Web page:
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Re^2: 5.26 sigil reference syntax in subfunction

by chenhonkhonk (Acolyte)
on Nov 01, 2017 at 17:19 UTC ( #1202538=note: print w/replies, xml ) Need Help??


in reply to Re: 5.26 sigil reference syntax in subfunction
in thread 5.26 sigil reference syntax in subfunction

What you wrote is not what I am doing. What you suggest produces errors, which I said in the original post: Omitting the ->%* produces an error "Experimental keys on scalar is now forbidden" and if I omit the leading % it says the global symbol $hash is not defined. ... After further testing, with the $${}{} assignment I can get the keys inside the function using %{ $$hash{'key'} } or $$hash{'key'}->%*

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Re^3: 5.26 sigil reference syntax in subfunction
by BillKSmith (Prior) on Nov 01, 2017 at 20:42 UTC
    kcott is actually suggesting that you follow rule 2 in Using References. This rule always works. All the other dereferencing rules are essentially shortcuts that work in special situations.
    Bill

      G'day Bill,

      ++ Thanks for posting that link.

      It's been quite some time since I read that, and had forgotten it was there; however, that does reflect what I was saying (plus examples, plus gotchas).

      — Ken

      Rule 2 case 3 is closest to what I am doing. The perlref page is pretty poor on explaining assigning values to subthings when the original value is a reference.

      Additionally, arrows can be omitted between brackets and braces EXCEPT when the first element is a reference (otherwise you must have $$ref{}{}thing or $ref->{}{}thing is a pretty glaring exception to "easier reading". Having ->% but not ->\% just adds to the complexity of when and which order symbols have to be used during referencing/dereferencing.

        The only advantage of rule 2 is that there are no exceptions. When I have a difficult reference problem, I solve it with rule 2, then simplify it with the other rules, testing each change as I make it. You did motivate me to read the reference document again. I find that the text of the rule is very clear. They probably should say that it can be applied recursively. I agree that the explanation (especially the examples) is confusing. I have created a few examples which I hope are more helpful. Each example shows the same thing using the variable and then the equivalent reference. I have used the test module to prove that they are the same.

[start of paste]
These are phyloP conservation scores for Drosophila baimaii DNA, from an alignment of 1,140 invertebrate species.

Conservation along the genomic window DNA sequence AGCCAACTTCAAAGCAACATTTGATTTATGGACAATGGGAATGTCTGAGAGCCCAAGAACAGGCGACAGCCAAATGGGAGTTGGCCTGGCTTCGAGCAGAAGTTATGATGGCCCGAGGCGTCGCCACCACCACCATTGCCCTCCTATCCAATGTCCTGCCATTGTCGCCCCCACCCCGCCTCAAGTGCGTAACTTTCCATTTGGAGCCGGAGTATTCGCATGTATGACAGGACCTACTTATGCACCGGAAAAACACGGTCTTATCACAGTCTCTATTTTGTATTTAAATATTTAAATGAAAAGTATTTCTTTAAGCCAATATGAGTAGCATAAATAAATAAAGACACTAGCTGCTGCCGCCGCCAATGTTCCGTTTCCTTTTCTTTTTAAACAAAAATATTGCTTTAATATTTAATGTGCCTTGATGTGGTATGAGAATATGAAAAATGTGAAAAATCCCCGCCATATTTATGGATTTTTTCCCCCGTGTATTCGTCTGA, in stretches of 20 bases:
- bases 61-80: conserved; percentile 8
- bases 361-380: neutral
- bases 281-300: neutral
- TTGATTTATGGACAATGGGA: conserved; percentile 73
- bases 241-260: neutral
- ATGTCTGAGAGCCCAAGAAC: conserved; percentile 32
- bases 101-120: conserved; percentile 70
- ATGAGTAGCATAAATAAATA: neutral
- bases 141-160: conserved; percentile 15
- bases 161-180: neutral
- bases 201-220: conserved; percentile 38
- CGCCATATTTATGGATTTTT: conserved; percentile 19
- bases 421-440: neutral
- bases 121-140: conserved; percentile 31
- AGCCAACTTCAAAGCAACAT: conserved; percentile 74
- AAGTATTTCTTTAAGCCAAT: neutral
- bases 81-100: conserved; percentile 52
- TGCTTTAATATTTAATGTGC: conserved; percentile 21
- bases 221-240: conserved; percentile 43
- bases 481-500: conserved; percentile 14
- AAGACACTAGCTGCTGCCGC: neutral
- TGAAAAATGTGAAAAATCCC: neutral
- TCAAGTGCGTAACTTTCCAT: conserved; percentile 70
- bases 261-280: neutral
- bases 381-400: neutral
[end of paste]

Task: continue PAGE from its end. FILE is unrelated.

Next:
use strict; use warnings; use Test::Simple tests => 6; # Scalars my $x = 3; my $scalar_ref = \$x; ok( $x eq ${$scalar_ref}, 'EXAMPLE I'); my $scalar_ref_ref = \$scalar_ref; ok( $x eq ${${$scalar_ref_ref}}, 'EXAMPLE II' ); # Rule 2 recurrsiv +e # Array my @array = (0, 1, 2, 3); my $array_ref = \@array; ok( join( @array) eq join( @{$array_ref} ), 'EXAMPLE III' ); ok( $array[3] eq ${$array_ref}[3], 'EXAMPLE IV' ); # value = 3 # Array-0f-Arrays my @as = qw(a aa aaa aaaa); my @bs = qw(b bb bbb bbbb); my @cs = qw(c cc ccc cccc); my @ds = qw(d dd ddd dddd); my @AoA = (\@as, \@bs, \@cs, \@ds); ok( join( @ds ) eq join( @{$AoA[3]} ), 'EXAMPLE V' ); ok( $ds[3] eq ${$AoA[3]}[3], 'EXAMPLE VI' ); # value = 'dddd'
        Bill

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